'None of the above': how to improve compulsory voting requirements

Compulsory voting boosts turnout but also has potentially negative consequences, such as increasing invalid voting. Furthermore, it gives voters few opportunities to express discontent or disinterest. Shane P. Singh, Carolina Plescia and Sylvia Kritzinger argue that we could solve this by introducing a 'none of the above' (NOTA) option

Compulsory voting in the European Parliament elections

In June 2024, EU citizens head to the polls to elect the new European Parliament (EP). In four of the 27 member states — Belgium, Bulgaria, Greece, and Luxembourg — voting is required by law. This will be the second EP election in which Cypriots do not have to take part; Cyprus abolished compulsory voting shortly before the 2019 contest. In Belgium, for the first time, it is mandatory for juveniles to vote. A recent court ruling extended the voting mandate to 16- and 17-year-olds, who are newly enfranchised for EP elections.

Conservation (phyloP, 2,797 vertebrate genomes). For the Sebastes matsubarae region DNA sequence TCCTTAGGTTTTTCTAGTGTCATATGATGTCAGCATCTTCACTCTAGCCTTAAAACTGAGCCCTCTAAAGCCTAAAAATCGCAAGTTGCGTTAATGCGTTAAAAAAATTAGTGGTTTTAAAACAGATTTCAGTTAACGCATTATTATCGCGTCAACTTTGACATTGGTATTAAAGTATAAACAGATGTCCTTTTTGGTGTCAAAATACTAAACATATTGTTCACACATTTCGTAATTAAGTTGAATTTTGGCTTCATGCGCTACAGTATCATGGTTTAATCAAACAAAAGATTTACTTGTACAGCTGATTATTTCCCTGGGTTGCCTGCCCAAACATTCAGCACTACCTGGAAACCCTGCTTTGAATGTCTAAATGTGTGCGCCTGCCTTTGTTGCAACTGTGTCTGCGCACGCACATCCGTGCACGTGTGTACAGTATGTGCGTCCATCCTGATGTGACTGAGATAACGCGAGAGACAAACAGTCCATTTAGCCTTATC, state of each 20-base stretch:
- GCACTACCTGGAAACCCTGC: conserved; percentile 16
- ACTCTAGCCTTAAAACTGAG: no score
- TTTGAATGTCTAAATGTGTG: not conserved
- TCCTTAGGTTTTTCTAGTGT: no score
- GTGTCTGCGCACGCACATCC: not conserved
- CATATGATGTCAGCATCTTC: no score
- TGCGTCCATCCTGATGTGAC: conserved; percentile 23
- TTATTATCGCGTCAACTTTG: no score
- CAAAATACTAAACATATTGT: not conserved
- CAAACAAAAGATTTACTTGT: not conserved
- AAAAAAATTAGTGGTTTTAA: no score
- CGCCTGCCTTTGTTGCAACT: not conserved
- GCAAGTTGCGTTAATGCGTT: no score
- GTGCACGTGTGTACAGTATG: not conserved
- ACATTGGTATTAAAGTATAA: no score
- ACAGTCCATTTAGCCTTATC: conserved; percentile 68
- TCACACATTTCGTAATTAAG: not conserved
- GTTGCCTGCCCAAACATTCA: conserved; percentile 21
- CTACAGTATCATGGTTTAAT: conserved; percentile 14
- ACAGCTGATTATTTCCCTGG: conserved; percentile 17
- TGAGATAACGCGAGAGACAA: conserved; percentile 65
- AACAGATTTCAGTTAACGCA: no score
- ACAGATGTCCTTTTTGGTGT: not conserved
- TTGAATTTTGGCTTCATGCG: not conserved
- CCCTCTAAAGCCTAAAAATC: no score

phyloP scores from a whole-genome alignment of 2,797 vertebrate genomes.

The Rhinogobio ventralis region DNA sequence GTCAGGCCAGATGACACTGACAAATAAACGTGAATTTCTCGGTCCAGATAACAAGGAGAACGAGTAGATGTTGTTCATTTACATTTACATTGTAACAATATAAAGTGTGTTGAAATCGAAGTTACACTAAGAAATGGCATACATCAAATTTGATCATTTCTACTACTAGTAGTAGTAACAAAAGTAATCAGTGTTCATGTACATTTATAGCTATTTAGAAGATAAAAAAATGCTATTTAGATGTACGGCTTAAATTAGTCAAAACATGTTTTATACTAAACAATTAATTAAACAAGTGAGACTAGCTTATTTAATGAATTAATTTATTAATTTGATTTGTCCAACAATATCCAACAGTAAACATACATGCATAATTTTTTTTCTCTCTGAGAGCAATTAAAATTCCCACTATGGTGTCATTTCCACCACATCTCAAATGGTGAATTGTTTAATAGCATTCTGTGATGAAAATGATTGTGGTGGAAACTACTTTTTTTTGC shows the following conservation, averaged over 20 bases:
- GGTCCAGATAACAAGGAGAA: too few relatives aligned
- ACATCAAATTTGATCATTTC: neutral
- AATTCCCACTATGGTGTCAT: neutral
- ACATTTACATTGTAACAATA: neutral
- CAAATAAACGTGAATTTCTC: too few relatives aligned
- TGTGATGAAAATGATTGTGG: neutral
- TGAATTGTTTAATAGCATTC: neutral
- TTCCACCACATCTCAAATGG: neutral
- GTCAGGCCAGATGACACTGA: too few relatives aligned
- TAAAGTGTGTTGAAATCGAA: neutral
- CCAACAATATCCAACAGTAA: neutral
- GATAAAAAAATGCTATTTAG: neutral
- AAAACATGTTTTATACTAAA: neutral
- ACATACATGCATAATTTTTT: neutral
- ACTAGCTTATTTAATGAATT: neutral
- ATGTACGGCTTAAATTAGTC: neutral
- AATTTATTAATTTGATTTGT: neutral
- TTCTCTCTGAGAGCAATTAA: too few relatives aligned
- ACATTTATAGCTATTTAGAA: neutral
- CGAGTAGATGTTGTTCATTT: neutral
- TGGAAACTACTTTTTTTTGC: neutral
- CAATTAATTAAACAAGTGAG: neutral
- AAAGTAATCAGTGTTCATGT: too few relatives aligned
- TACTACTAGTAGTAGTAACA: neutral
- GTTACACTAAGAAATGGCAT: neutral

Benefits of compulsory voting for turnout

Worldwide, about 25 countries make voting obligatory. In many of these countries, people who fail to turn out incur a punishment. Recent research finds that unenforced compulsory voting increases turnout by 7.5 to 10 percentage points. Enforced compulsory voting, on the other hand, does so by 14.5 to 18.5 percentage points. It is probably no coincidence that Belgium and Luxembourg have the top two turnout rates in every EP election ever held.

Recent research finds that enforced compulsory voting increases turnout by 14.5 to 18.5 percentage points

Compulsory voting is an easy way to boost turnout, making it an attractive method for countries concerned about lacklustre participation in EP elections. And there is reason for such concern: turnout dropped in every EP vote from 1979 to 2014, before rebounding to a still-low 51% in 2019. Sustained debates over compulsory voting have played out in recent years in several EU countries, France in particular. As the 2019 EP election approached, Jean-Claude Juncker, then president of the European Commission, suggested that member states mandate turnout.